The transitional kindergarten Bible program is focused on character building through Old and New Testament stories and learning scripture. Kindergarten through fifth grade follow the Building on the Rock (Summit Ministries) program, which focuses not only on character development but on understanding the foundations of a Christian worldview through the building of the House of Truth. The content of the curriculum affirms the metanarrative of Scripture: (1) God created all things good. At creation, all things were in harmony. (2) At the Fall (Genesis 3), the whole created order fell into disharmony due to the disobedience of man. (3) In the person of Jesus Christ, God began the process of redemption and renewal. (4) In the end, God will restore all things through his Son Jesus Christ.
We believe the biblical metanarrative is manifested in four key relationships of creation. (1) Fellowship: The relationship between God and man. God created man for relationship with Himself; that relationship was broken because of sin; that relationship is restored through Jesus Christ. (2) Image-bearers: Man was created as whole and healthy being, as an imagebearer of God; sin brought disharmony and conflict into the life and heart of man. Redemption through Jesus Christ begins the healing process within man. (3) Servanthood: God created man for harmonious and loving relationships with other people; sin is the cause of disharmony and discord among people; part of restoring mission of Jesus Christ is to bring people back into harmonious relationship with one another. (4) Stewardship: God placed the whole created order under the rule and care of His image-bearers (Genesis 1); with the Fall, the relationship between man and the rest of the created order was marred; In Jesus Christ, God continues to call His image-bearers to work to preserve and protect the created order.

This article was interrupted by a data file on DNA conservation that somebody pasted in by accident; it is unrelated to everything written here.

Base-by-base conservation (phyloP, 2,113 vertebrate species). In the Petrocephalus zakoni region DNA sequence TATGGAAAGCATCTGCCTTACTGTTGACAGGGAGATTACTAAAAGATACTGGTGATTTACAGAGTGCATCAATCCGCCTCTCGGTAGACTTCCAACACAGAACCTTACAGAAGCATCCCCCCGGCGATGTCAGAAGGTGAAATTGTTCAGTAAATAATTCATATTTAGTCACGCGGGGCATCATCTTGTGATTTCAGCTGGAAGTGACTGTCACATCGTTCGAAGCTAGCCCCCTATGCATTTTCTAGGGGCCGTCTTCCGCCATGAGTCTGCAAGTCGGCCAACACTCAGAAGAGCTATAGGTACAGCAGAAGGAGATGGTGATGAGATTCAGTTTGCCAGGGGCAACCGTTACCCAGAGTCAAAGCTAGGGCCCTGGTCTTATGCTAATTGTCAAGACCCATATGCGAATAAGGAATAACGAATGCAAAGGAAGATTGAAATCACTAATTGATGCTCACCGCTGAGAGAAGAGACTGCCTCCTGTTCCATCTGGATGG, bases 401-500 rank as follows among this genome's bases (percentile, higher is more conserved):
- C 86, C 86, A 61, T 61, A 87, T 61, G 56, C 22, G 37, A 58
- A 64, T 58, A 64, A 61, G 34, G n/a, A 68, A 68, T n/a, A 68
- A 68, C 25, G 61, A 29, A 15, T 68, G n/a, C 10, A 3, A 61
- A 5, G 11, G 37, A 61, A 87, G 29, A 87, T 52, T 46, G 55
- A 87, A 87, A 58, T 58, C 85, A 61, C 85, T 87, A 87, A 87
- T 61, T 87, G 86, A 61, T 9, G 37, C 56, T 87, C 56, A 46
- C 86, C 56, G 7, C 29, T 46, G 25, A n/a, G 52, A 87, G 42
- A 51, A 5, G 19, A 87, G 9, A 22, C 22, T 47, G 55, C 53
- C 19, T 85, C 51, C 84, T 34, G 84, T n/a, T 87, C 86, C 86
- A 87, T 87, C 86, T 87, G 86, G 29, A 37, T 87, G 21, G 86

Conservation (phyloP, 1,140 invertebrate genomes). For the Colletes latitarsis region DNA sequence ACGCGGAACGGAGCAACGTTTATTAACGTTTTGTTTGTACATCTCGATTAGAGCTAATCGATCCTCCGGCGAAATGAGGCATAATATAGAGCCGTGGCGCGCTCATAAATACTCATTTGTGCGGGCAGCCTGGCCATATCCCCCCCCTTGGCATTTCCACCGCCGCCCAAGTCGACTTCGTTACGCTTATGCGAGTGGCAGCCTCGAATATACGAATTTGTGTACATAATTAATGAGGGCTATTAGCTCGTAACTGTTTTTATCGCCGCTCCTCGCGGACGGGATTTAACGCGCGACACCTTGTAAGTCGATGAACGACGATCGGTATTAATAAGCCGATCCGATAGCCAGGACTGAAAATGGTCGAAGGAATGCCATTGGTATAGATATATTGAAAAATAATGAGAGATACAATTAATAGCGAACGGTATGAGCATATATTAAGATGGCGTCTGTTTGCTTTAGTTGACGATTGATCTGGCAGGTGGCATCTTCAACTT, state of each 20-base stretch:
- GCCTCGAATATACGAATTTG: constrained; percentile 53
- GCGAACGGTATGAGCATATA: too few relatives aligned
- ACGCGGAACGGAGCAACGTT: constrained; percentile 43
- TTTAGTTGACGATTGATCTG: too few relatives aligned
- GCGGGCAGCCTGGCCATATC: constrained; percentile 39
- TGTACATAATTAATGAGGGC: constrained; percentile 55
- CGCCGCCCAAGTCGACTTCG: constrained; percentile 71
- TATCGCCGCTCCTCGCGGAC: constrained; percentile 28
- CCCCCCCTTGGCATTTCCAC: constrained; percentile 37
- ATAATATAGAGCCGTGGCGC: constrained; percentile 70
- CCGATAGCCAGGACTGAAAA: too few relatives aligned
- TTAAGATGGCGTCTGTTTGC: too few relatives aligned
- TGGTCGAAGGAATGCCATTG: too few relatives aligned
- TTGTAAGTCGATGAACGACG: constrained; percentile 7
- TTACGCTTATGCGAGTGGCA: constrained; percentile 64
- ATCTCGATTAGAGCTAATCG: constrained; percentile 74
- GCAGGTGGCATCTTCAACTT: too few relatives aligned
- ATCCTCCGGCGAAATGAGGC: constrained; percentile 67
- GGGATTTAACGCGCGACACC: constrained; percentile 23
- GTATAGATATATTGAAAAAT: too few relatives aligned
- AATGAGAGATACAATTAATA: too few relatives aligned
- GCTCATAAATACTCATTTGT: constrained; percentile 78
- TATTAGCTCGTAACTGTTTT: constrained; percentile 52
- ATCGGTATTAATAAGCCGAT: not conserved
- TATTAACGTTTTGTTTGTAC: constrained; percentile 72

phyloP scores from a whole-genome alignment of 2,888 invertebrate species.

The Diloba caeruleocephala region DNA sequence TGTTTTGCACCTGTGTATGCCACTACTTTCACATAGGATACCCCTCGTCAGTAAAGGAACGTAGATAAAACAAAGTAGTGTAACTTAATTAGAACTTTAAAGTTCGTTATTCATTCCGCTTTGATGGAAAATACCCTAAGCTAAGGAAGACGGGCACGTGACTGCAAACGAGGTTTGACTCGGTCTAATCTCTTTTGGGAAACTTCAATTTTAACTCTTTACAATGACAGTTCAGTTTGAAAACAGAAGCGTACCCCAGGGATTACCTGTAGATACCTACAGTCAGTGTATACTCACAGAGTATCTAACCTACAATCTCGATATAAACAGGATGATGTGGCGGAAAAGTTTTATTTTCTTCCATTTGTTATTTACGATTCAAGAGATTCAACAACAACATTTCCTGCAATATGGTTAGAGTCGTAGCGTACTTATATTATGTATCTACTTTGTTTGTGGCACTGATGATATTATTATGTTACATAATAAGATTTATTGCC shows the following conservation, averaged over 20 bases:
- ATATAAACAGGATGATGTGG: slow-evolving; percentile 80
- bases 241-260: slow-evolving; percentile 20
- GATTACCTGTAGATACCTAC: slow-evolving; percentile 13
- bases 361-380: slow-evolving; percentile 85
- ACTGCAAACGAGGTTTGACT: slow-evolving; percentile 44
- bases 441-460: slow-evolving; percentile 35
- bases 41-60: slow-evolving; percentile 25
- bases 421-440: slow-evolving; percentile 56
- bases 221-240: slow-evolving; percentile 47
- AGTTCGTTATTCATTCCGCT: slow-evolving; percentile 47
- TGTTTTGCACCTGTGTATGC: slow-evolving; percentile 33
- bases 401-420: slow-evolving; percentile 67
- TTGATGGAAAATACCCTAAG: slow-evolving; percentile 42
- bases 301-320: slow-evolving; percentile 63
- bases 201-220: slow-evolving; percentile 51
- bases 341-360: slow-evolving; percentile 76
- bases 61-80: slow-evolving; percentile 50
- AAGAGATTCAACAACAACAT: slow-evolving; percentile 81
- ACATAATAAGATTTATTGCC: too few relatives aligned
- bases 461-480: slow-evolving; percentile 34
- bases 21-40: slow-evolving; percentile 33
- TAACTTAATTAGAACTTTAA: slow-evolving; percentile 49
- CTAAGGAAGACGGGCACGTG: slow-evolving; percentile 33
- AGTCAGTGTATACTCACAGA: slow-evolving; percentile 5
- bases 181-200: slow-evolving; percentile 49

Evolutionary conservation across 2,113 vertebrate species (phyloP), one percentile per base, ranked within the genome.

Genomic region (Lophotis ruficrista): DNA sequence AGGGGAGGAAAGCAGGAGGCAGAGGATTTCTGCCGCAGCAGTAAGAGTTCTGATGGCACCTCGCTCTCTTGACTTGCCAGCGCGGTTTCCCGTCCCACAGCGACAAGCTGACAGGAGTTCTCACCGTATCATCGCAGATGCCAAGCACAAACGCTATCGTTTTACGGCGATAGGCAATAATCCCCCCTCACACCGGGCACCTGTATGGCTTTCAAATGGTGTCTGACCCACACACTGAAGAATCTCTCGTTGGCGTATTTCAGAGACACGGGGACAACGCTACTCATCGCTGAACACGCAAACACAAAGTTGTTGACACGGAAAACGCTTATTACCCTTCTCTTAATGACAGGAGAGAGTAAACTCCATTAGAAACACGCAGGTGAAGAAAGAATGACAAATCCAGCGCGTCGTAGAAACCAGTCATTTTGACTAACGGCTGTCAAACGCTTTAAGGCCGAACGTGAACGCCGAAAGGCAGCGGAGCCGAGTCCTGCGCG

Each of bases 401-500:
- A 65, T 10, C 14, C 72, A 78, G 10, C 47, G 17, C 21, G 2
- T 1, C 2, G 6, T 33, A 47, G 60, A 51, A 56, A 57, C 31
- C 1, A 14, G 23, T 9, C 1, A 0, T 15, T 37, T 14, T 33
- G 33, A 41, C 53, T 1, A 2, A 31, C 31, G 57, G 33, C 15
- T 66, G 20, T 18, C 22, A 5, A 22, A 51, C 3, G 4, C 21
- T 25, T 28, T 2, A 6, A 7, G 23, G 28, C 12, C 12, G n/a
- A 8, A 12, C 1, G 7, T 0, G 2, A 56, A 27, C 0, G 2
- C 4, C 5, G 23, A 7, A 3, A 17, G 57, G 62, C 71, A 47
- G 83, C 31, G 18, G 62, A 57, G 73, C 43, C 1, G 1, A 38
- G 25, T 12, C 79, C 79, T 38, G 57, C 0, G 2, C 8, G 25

In the interest of developing the whole child, all students receive twice-weekly instruction in both music (Kodály Method) and physical education. Chromebook carts are provided for every grade level and are used to integrate web-based applications into the teaching and learning both in classrooms and at home. In third grade, students learn to play the recorder. Students may then opt to participate in either symphonic band or handbells beginning in the fourth grade, in addition to classroom music. All students in fourth and fifth grades learn to sing chorally and perform at different events during the year.
Elementary Department Chair
Elementary Department Chair Esther So has taught fifth grade at Fremont Christian School since 2013. Mrs. So holds a bachelor’s degree in psychobiology from UCLA, a master’s in intellectual disabilities/autism from Teachers College at Columbia University, a master’s in educational leadership and administration from Cairn University, and an Education Specialist instruction credential from California State University, Northridge.
As part of her education approach, Mrs. So strives to partner with parents and families in order to educate students holistically, while adhering to high academic standards. She helps students grow socially through group work, and most of all, by guiding each student to know and love God with all their heart, soul, and mind.
Two of Mrs. So’s children currently attend FCS: Samuel (Class of 2023) and Johanna (Class of 2025). Mrs. So loves eating good food and spending time with family and friends, as well as attending her kids’ basketball games.
Big-School Opportunities in a Small-School Environment